The ApunKaChoice movie review of Always Kabhi Kabhi. For the kids who never got a chance to study in a school but got literate enough to read this review, Always Kabhi Kabhi could have that other-worldly charm that Disneyland may have for a Martian. But those who have lived and loved the school life to the hilt, Always Kabhi Kabhi is not even a trip down memory lane, back into the school campus and corridors when you secretly eyed the girl or boy you had a crush on and, if lucky, went on to win their love.
Director Roshan Abbas’ film Always Kabhi Kabhi deals with the issues that every teenager has grappled with: parental pressure, first crushes, teen anxieties, insecurities, follies, and the eventual stepping into adulthood. And all this is done in such an old-school way that despite the myriad topics the film tries to touch upon, it merely skims the surface without making any impact. Putting succinctly, it speaks much, says little.
With the exception of the Giselle Monteiro’s gentle Aishwarya, almost every character is verbose. Leading the bratpack is Nandini (Zoa Morani) the bull, or the bully who none wants to mess with. She is a rich spoilt girl with strained relationship with her parents. On the opposite end is Tariq (Satyajeet Dubey), the geek encumbered with stifling expectations of his father who wants him to top the school and enter MIT. Then there is the ‘who-cares?’ dude Sameer (Ali Fazal) caught up in a mess with corrupt cops. And there’s the sweet and beautiful Aishwarya (Giselle Monteiro) whose mother wants her to be Miss India some day.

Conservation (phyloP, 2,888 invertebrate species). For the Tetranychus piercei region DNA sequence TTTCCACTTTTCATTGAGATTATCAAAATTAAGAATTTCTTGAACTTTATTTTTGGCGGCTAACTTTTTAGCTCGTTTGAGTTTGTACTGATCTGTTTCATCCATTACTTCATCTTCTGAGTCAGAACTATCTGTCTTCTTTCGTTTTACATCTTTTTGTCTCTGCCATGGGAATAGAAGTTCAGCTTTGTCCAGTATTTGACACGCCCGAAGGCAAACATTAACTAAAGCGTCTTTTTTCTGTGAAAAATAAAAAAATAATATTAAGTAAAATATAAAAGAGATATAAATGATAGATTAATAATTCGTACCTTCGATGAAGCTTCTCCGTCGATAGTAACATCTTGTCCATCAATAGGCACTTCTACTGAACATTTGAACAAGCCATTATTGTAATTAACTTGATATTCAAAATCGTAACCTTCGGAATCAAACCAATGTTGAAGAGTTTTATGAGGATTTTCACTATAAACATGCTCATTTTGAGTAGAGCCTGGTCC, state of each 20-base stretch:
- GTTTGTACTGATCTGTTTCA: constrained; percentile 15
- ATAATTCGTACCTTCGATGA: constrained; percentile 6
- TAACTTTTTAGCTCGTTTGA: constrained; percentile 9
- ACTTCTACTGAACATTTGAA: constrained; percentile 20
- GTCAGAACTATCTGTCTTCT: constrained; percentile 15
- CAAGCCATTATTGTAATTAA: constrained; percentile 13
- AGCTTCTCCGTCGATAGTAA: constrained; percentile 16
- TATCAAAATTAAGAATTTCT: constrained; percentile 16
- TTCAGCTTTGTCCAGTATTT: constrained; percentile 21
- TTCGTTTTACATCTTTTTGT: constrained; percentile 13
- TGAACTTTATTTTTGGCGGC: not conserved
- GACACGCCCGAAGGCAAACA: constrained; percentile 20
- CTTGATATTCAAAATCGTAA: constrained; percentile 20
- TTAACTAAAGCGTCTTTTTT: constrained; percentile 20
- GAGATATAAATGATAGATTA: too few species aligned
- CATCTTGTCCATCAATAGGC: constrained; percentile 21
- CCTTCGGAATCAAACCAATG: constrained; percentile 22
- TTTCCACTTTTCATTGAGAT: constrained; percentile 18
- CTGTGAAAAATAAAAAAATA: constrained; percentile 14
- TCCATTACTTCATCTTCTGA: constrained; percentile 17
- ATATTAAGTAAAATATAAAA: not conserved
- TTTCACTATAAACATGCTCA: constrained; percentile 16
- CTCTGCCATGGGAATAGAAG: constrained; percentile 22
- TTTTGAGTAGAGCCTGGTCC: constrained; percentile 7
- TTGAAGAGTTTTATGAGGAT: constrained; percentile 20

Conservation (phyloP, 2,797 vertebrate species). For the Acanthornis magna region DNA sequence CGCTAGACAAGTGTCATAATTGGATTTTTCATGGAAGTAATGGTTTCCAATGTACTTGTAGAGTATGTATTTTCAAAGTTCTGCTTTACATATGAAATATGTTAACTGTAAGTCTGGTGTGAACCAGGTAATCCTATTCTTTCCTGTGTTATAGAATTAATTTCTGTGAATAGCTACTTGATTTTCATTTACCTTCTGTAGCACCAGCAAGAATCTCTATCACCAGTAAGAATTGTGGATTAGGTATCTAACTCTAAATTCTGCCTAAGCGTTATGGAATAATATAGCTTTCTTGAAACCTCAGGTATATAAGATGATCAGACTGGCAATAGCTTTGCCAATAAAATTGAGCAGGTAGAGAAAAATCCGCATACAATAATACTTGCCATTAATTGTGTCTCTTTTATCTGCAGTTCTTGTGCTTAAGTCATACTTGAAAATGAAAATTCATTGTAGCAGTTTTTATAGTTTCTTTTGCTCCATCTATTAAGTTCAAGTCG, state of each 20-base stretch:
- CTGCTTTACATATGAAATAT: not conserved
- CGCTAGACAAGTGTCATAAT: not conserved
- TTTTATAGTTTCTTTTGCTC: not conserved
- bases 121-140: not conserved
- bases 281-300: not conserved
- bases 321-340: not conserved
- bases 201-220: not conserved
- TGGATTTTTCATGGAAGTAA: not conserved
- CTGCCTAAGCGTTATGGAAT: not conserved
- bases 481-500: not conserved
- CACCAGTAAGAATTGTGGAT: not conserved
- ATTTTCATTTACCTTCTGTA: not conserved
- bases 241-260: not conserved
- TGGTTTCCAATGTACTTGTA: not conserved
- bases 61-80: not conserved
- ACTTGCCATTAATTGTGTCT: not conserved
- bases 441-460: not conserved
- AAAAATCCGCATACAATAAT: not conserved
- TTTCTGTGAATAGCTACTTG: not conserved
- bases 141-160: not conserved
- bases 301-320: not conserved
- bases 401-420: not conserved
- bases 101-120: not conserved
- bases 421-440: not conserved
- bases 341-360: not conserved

The film revolves around these four characters, as they fall in love and come to terms with parental pressure as well.
Director Roshan Abbas’ amateurishness shows through many sequences in the film: like the suicide sequence or the twist about Nandini’s pregnancy. Abbas sticks to safe clichés and doesn’t really think out of the box. Songs keep popping up in the narrative from time to time, and pretty much nothing happens in the first half. In the second half, the director realizes that and squeezes in more than the script could have handled. So we have the teenage angst and love complications being handled against the backdrop of a Romeo and Juliet play that culminates with a climax so ineffective that even Shahrukh Khan’s gyrations don’t perk you up.
In performances, Zoa Morani is the find of the season. She’s every bit the firebrand, the hot-tempered yet vulnerable girl she’s supposed to be. She shines out in the pack along with Ali Fazal who’s charming and at ease playing the part. Giselle does weave an aura of mystique around her, but that’s more because of her unconventional beauty than performance. Satyajeet Dubey shows the promise but doesn’t deliver anything extraordinary.